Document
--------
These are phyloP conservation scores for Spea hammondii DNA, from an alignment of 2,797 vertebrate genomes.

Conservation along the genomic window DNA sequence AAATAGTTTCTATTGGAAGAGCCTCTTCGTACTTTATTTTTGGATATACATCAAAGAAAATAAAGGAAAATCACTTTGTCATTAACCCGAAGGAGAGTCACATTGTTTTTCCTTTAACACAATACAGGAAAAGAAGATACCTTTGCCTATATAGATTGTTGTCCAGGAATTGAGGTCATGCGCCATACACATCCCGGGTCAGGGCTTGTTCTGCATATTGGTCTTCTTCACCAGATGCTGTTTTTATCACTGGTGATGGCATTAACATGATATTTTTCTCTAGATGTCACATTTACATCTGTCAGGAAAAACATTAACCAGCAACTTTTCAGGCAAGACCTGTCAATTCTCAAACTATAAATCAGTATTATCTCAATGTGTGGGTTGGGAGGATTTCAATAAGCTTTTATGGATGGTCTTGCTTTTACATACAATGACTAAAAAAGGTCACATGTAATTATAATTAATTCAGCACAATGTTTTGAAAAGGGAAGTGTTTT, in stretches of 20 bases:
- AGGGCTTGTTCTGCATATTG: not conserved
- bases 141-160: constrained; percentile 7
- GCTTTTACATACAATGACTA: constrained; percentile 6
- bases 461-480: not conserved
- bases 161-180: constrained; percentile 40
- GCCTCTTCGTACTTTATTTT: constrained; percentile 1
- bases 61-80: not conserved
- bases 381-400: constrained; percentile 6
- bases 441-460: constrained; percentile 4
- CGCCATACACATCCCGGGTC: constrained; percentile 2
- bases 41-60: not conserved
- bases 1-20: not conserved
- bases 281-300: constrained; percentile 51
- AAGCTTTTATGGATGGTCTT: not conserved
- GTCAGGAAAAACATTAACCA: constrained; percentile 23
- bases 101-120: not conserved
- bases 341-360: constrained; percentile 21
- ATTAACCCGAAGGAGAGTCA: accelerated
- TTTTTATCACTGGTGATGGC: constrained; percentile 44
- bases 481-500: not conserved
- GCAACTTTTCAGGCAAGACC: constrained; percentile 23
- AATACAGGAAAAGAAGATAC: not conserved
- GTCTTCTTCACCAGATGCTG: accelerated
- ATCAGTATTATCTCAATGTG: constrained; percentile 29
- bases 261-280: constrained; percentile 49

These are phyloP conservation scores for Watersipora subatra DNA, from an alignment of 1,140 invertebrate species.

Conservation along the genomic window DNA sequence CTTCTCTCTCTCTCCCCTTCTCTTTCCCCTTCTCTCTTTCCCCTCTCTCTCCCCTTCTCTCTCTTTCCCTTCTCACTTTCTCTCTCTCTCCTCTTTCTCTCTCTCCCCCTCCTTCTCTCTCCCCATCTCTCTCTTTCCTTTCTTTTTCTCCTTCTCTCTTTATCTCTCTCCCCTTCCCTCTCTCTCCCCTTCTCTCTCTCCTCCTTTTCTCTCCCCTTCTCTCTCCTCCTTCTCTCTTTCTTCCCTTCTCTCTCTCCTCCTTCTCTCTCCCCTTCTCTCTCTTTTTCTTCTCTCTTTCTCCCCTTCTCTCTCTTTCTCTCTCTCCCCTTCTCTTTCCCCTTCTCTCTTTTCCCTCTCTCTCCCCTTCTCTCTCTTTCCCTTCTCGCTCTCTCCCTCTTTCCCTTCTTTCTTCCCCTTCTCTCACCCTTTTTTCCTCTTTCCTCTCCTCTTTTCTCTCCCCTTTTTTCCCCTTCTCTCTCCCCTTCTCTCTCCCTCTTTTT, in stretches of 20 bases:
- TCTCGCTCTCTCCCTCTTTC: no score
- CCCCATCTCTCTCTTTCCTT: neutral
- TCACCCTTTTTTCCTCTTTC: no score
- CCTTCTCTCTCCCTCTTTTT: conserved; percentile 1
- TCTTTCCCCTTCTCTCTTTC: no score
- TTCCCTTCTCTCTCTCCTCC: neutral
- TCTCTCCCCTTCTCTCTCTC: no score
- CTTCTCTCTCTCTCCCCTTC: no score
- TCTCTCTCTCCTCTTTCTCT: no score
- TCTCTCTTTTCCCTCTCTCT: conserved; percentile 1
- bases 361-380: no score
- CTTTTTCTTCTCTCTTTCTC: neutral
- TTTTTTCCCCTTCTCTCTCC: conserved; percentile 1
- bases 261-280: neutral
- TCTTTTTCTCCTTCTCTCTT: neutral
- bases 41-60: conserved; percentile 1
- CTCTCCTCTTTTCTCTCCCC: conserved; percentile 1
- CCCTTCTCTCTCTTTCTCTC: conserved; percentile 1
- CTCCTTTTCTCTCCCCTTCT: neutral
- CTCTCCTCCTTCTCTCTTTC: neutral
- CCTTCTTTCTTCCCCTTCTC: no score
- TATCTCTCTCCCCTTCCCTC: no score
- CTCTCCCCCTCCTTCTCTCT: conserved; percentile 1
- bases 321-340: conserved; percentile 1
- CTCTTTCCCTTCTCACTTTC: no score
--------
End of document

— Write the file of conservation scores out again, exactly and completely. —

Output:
These are phyloP conservation scores for Spea hammondii DNA, from an alignment of 2,797 vertebrate genomes.

Conservation along the genomic window DNA sequence AAATAGTTTCTATTGGAAGAGCCTCTTCGTACTTTATTTTTGGATATACATCAAAGAAAATAAAGGAAAATCACTTTGTCATTAACCCGAAGGAGAGTCACATTGTTTTTCCTTTAACACAATACAGGAAAAGAAGATACCTTTGCCTATATAGATTGTTGTCCAGGAATTGAGGTCATGCGCCATACACATCCCGGGTCAGGGCTTGTTCTGCATATTGGTCTTCTTCACCAGATGCTGTTTTTATCACTGGTGATGGCATTAACATGATATTTTTCTCTAGATGTCACATTTACATCTGTCAGGAAAAACATTAACCAGCAACTTTTCAGGCAAGACCTGTCAATTCTCAAACTATAAATCAGTATTATCTCAATGTGTGGGTTGGGAGGATTTCAATAAGCTTTTATGGATGGTCTTGCTTTTACATACAATGACTAAAAAAGGTCACATGTAATTATAATTAATTCAGCACAATGTTTTGAAAAGGGAAGTGTTTT, in stretches of 20 bases:
- AGGGCTTGTTCTGCATATTG: not conserved
- bases 141-160: constrained; percentile 7
- GCTTTTACATACAATGACTA: constrained; percentile 6
- bases 461-480: not conserved
- bases 161-180: constrained; percentile 40
- GCCTCTTCGTACTTTATTTT: constrained; percentile 1
- bases 61-80: not conserved
- bases 381-400: constrained; percentile 6
- bases 441-460: constrained; percentile 4
- CGCCATACACATCCCGGGTC: constrained; percentile 2
- bases 41-60: not conserved
- bases 1-20: not conserved
- bases 281-300: constrained; percentile 51
- AAGCTTTTATGGATGGTCTT: not conserved
- GTCAGGAAAAACATTAACCA: constrained; percentile 23
- bases 101-120: not conserved
- bases 341-360: constrained; percentile 21
- ATTAACCCGAAGGAGAGTCA: accelerated
- TTTTTATCACTGGTGATGGC: constrained; percentile 44
- bases 481-500: not conserved
- GCAACTTTTCAGGCAAGACC: constrained; percentile 23
- AATACAGGAAAAGAAGATAC: not conserved
- GTCTTCTTCACCAGATGCTG: accelerated
- ATCAGTATTATCTCAATGTG: constrained; percentile 29
- bases 261-280: constrained; percentile 49

These are phyloP conservation scores for Watersipora subatra DNA, from an alignment of 1,140 invertebrate species.

Conservation along the genomic window DNA sequence CTTCTCTCTCTCTCCCCTTCTCTTTCCCCTTCTCTCTTTCCCCTCTCTCTCCCCTTCTCTCTCTTTCCCTTCTCACTTTCTCTCTCTCTCCTCTTTCTCTCTCTCCCCCTCCTTCTCTCTCCCCATCTCTCTCTTTCCTTTCTTTTTCTCCTTCTCTCTTTATCTCTCTCCCCTTCCCTCTCTCTCCCCTTCTCTCTCTCCTCCTTTTCTCTCCCCTTCTCTCTCCTCCTTCTCTCTTTCTTCCCTTCTCTCTCTCCTCCTTCTCTCTCCCCTTCTCTCTCTTTTTCTTCTCTCTTTCTCCCCTTCTCTCTCTTTCTCTCTCTCCCCTTCTCTTTCCCCTTCTCTCTTTTCCCTCTCTCTCCCCTTCTCTCTCTTTCCCTTCTCGCTCTCTCCCTCTTTCCCTTCTTTCTTCCCCTTCTCTCACCCTTTTTTCCTCTTTCCTCTCCTCTTTTCTCTCCCCTTTTTTCCCCTTCTCTCTCCCCTTCTCTCTCCCTCTTTTT, in stretches of 20 bases:
- TCTCGCTCTCTCCCTCTTTC: no score
- CCCCATCTCTCTCTTTCCTT: neutral
- TCACCCTTTTTTCCTCTTTC: no score
- CCTTCTCTCTCCCTCTTTTT: conserved; percentile 1
- TCTTTCCCCTTCTCTCTTTC: no score
- TTCCCTTCTCTCTCTCCTCC: neutral
- TCTCTCCCCTTCTCTCTCTC: no score
- CTTCTCTCTCTCTCCCCTTC: no score
- TCTCTCTCTCCTCTTTCTCT: no score
- TCTCTCTTTTCCCTCTCTCT: conserved; percentile 1
- bases 361-380: no score
- CTTTTTCTTCTCTCTTTCTC: neutral
- TTTTTTCCCCTTCTCTCTCC: conserved; percentile 1
- bases 261-280: neutral
- TCTTTTTCTCCTTCTCTCTT: neutral
- bases 41-60: conserved; percentile 1
- CTCTCCTCTTTTCTCTCCCC: conserved; percentile 1
- CCCTTCTCTCTCTTTCTCTC: conserved; percentile 1
- CTCCTTTTCTCTCCCCTTCT: neutral
- CTCTCCTCCTTCTCTCTTTC: neutral
- CCTTCTTTCTTCCCCTTCTC: no score
- TATCTCTCTCCCCTTCCCTC: no score
- CTCTCCCCCTCCTTCTCTCT: conserved; percentile 1
- bases 321-340: conserved; percentile 1
- CTCTTTCCCTTCTCACTTTC: no score